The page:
In the other part of the World, in the China’s central Jiangxi province similar thing occurred with the launching of empty container train service from Nanchang in China’s central Jiangxi province to Beilun port in February, the Port of Ningbo has started a loaded box train service on the same route. The inaugural train carried 96 TEU on 48 wagons with a transit time of 27 hours.

The freight train service is aimed at hinterland service expansion by the Port of Ningbo.

It is not the production alone that matter more is on the distribution channels and Countries with such far reaching vision would be way ahead of others when it comes to Export, logistics, earning foreign exchange and of course increased per capita earning and standard of living of its citizens.

With regards – S Sampathkumar.

Wednesday, April 28, 2010

diesel tank of truck explodes killing worker - do you call this an accident ???

Death awaited a casual worker whilst he was on his usual routine repair ritual in a lorry. A small column news in some local newspaper and would fade away unnoticed, unobserved and not discussed.

Industrialisation and urbanisations ensures that there are hundreds of trucks plying into the city loaded with various material and obviously many of them are rickety old ones requiring many repairs. Mostly these are carried out on a temporary way at road side repair garages who might have expertise but certainly not the tools needed. The lack of safety features and more importantly the inability to recognise potential hazards abets more accidents, which are easily avoidable. Sad state of affairs indeed when you know that there are hundreds of labourers involved in this, eking out measly amounts after hard toil.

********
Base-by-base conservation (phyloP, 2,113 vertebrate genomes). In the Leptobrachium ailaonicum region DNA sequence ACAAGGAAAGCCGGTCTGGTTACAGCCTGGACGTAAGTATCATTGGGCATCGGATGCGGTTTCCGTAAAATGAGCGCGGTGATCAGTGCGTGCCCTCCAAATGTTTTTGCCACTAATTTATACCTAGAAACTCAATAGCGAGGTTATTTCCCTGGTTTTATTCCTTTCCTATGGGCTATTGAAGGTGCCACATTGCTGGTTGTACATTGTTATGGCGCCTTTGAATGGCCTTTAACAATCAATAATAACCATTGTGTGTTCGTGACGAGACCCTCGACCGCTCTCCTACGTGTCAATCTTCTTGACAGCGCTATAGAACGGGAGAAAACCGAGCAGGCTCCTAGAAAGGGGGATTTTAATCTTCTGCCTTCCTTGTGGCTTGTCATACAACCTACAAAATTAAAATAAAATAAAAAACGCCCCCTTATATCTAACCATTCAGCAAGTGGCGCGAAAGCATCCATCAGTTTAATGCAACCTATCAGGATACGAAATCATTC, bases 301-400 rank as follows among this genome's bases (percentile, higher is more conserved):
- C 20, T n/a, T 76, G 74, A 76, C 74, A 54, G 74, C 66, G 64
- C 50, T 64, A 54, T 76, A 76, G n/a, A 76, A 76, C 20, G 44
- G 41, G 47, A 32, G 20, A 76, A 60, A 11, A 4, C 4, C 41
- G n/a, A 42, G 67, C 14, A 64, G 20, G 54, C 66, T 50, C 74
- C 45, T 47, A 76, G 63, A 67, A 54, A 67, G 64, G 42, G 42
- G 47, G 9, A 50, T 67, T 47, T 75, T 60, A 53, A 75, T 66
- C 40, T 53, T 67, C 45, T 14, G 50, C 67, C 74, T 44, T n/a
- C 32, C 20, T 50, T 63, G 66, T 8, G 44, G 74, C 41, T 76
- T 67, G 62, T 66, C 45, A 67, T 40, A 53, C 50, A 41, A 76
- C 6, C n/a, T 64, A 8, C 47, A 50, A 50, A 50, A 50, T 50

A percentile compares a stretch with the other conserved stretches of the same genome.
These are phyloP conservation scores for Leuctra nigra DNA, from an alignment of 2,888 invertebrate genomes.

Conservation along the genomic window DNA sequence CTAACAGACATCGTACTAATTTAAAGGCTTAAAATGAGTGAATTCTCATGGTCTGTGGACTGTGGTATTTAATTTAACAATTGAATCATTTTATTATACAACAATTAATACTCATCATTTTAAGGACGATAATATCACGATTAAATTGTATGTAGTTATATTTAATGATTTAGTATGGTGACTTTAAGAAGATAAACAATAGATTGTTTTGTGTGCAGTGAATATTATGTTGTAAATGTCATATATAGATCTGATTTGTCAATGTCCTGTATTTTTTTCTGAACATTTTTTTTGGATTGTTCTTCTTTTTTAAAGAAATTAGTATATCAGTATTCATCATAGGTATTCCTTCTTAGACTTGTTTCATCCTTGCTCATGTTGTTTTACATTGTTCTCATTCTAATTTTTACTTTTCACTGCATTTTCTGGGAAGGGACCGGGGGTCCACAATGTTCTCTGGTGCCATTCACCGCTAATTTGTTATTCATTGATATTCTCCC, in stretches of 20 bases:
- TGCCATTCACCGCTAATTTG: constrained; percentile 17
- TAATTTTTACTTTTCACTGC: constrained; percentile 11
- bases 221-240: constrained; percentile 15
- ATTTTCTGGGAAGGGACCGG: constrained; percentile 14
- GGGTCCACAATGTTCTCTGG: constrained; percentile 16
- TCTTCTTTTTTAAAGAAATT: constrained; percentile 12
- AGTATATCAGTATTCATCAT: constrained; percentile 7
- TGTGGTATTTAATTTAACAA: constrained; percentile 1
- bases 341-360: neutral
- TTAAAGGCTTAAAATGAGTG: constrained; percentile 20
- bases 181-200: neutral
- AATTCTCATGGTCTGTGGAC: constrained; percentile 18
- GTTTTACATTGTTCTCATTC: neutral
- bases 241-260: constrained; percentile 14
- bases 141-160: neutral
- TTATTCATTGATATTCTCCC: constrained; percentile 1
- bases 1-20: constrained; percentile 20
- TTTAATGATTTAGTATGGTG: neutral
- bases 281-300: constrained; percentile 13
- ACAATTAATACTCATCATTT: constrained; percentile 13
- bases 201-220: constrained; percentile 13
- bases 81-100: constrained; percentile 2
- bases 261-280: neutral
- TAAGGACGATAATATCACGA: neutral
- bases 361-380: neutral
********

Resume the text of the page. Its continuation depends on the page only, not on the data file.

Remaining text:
The hazard is very high in case of tankers (lorries which transport liquid cargo) In western countries for liquefied loads, the vehicle would be sophisticatedly maintained. After each carriage, they would be put to proper cleaning, using steam or chemical going by what was carried. It would be in prime fit for the next carriage but not in places where they operate on small margins and are prepared to carry anything for a small margin. The consignors who send cargo normally do not care much to check on the vehicle. You could see rickety trucks leaking out precious water, some places milk, oil and even chemicals.

Repairs – mending damaged parts is mostly manual exercise. Tinkering sheds prop up in nuke and corners where by expertise gained over the years, mechanics apply their learnt wisdom to unseen and issues not experienced by them earlier. It is the safety which runs away and the conditions are appalling indeed.